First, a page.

That’s not all, this event also included more culture than ever; its expansion was made possible with new voices and discussions that touched on more than just makeup. For example, the Women’s March founders had a panel with Chloe Lukasiak, while Dove Cameron moderated a panel on saving time and money.

“I think beauty is in the eye of the beholder,” said Mahdara. “I think for a long time, the control around that conversation has been primarily a highly produced, controlled image. Digital platforms have now made it where you have content creators that are defining what that image is. If you think about how many thousands of people are here today, the fact that they feel welcome and included to be here, they feel like they have a right to celebrate themselves this way, is a sign of the times. That’s incredible.”

Influencers Julia Kelly and Isabel Bedoya. Getty Images

High above the crowds, waiting to take rainbow unicorn themed pictures at Wet n Wild’s photo booth, or those posing for selfies with L’Oréal’s pink floral Eiffel Tower, were black and white signs with inspirational phrases. “Beauty is power,” “Here’s to real friends and false lashes,” “You don’t need lipstick, lipstick needs you.” That last one is also printed on a sign at the Beautycon headquarters in Los Angeles. Jordyn Woods’ art exhibition (art was another new facet to the Beautycon festival) also had a big black and white sign that said, “There should be no separate sections in fashion. There should be just one.”

“You think you know Jordyn Woods and you may write her off as Kylie’s best friend, but she actually has something to say about plus-size women or not plus-sized women and women just being comfortable in their bodies and how they’re being spoken to in traditional media,” said Mahdara. “She’s creating a piece of art that speaks to that. I think that’s what we’re basically saying, too.”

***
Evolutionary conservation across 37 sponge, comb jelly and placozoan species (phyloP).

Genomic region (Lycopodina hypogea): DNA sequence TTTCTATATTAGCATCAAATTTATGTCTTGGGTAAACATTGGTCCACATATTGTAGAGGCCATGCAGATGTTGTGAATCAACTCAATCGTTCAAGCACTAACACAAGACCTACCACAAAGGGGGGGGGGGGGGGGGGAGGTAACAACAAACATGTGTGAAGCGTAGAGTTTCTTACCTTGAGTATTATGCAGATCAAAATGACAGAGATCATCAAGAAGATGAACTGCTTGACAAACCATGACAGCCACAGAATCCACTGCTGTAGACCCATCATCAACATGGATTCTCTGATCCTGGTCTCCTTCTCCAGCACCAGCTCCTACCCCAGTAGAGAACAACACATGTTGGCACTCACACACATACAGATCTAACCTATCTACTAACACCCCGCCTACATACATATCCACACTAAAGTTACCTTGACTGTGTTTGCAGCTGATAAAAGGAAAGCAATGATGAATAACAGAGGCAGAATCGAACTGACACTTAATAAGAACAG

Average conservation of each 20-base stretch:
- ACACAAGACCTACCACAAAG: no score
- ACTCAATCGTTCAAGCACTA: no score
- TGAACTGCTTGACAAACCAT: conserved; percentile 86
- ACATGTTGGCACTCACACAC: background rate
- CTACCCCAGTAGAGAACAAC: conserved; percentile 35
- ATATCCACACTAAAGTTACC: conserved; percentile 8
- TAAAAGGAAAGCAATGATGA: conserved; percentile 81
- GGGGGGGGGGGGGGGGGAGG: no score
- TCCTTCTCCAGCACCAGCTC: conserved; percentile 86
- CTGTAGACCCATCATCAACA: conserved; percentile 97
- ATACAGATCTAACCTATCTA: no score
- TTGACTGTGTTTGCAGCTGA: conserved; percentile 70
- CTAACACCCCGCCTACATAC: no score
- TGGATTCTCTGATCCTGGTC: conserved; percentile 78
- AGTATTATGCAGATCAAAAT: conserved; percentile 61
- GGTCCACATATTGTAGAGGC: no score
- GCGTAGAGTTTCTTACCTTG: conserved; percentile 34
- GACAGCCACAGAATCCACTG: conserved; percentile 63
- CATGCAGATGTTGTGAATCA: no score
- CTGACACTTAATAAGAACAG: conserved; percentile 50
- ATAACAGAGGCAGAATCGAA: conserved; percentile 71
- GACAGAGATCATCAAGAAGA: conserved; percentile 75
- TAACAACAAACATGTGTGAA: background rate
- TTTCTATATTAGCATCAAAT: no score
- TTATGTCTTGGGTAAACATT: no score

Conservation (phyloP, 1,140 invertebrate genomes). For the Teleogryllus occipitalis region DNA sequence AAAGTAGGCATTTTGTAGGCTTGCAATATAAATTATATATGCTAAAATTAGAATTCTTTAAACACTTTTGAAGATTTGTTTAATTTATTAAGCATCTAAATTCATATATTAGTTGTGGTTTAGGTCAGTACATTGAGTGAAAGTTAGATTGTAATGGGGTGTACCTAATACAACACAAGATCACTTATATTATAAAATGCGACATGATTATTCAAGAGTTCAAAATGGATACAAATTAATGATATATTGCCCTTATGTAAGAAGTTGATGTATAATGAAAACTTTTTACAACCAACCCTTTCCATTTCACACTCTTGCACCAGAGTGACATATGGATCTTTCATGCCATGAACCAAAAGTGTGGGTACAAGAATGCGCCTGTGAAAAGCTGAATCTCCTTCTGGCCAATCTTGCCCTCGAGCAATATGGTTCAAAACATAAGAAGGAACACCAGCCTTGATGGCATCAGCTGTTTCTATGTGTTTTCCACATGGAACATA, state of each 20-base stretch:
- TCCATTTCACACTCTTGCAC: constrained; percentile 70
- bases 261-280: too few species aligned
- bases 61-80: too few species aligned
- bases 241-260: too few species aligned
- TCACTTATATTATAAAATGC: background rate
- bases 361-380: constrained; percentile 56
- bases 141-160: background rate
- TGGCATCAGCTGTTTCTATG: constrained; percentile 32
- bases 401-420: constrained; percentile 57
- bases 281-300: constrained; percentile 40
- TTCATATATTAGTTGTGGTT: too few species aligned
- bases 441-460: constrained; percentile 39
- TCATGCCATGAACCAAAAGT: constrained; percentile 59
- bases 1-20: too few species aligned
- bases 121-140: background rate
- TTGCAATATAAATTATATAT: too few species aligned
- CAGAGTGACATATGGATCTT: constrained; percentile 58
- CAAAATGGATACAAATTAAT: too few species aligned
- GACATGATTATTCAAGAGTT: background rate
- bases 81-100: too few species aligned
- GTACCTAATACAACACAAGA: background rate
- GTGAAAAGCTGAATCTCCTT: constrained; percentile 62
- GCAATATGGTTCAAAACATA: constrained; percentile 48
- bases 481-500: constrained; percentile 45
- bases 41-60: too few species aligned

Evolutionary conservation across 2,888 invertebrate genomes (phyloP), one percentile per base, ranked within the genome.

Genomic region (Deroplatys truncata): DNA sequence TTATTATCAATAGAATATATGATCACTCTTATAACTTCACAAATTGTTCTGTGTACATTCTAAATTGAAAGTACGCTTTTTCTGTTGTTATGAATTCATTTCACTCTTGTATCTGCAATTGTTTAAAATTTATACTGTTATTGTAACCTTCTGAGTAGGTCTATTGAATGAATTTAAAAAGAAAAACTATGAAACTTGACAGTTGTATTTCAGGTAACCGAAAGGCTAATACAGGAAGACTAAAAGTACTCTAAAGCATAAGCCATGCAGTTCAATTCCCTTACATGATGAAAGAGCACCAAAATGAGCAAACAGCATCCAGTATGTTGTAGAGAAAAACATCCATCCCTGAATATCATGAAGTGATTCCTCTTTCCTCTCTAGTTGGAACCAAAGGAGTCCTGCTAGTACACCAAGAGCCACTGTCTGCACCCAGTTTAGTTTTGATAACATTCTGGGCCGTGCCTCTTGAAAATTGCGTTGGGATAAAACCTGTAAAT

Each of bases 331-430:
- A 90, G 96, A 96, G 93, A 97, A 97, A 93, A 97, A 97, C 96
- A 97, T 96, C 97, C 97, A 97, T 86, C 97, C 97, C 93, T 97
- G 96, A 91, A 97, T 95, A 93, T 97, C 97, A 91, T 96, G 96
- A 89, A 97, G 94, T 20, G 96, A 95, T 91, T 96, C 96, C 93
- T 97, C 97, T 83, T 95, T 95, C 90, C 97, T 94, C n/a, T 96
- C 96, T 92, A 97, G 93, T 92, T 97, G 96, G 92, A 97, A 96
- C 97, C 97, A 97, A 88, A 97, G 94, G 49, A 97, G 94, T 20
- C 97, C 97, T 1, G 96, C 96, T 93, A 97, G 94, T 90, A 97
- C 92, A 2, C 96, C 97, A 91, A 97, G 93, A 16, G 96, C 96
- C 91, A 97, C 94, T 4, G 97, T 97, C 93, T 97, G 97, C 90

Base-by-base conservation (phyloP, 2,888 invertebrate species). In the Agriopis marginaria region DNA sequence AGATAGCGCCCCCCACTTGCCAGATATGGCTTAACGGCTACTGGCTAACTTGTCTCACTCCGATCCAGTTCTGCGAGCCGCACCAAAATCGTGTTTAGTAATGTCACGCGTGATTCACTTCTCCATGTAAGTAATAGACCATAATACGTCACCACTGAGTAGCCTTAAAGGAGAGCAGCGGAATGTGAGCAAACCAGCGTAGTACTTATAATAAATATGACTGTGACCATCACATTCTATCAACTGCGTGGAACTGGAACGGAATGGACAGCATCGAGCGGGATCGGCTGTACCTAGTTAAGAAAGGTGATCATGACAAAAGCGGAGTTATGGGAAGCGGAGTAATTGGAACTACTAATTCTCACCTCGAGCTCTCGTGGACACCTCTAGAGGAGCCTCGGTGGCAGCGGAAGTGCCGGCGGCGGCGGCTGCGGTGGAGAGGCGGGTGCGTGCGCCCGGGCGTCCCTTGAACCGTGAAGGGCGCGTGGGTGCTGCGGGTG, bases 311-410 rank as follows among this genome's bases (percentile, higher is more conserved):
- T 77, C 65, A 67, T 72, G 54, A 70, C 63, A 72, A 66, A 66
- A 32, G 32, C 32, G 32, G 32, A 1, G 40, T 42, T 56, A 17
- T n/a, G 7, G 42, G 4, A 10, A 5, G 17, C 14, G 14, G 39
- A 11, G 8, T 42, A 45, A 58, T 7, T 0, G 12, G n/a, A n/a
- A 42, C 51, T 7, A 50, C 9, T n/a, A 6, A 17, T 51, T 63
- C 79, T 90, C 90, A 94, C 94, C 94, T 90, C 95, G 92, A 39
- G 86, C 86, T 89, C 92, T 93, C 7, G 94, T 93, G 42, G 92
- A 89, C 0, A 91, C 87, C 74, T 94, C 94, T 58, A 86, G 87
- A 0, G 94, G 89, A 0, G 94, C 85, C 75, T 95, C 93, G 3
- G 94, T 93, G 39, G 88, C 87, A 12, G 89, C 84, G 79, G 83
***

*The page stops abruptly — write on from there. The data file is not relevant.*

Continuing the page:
Moj Mahdara poses with Gabrielle Union, and Allure’s Linda Wells. Getty Images

Gabrielle Union reinforced that statement during her panel with Linda Wells, the former EIC of Allure. “I used to live in fear of someone drawing an arrow and pointing to my cellulite. Now I’m going to point it out before you have a chance to. I am me, this is what it is,” the actress proudly stated.

A little over two months ago, news broke that Beautycon raised $9 million from investors. One month later, it was announced that they also hired their first head of content, Elyssa Starkman formerly of Refinery29. “My god, what are we going to do with all this money?” says Mahdara with a smile. “What’s definitely coming is all of these big content formats. That’s a good amount of what we’re focusing on in the budget side.”

And it looks like Beautycon will be introducing their own cosmetic products in the near future. “It would be silly of us not to, right? That’s all I can say now. We’re working on something. You could say we’re up to something.” She may have just dropped a hint a few days ago too when she posted a photo on Instagram with makeup artist Pat McGrath. She captioned the photo: “We up to something.”

It’s about more than just makeup. Getty Images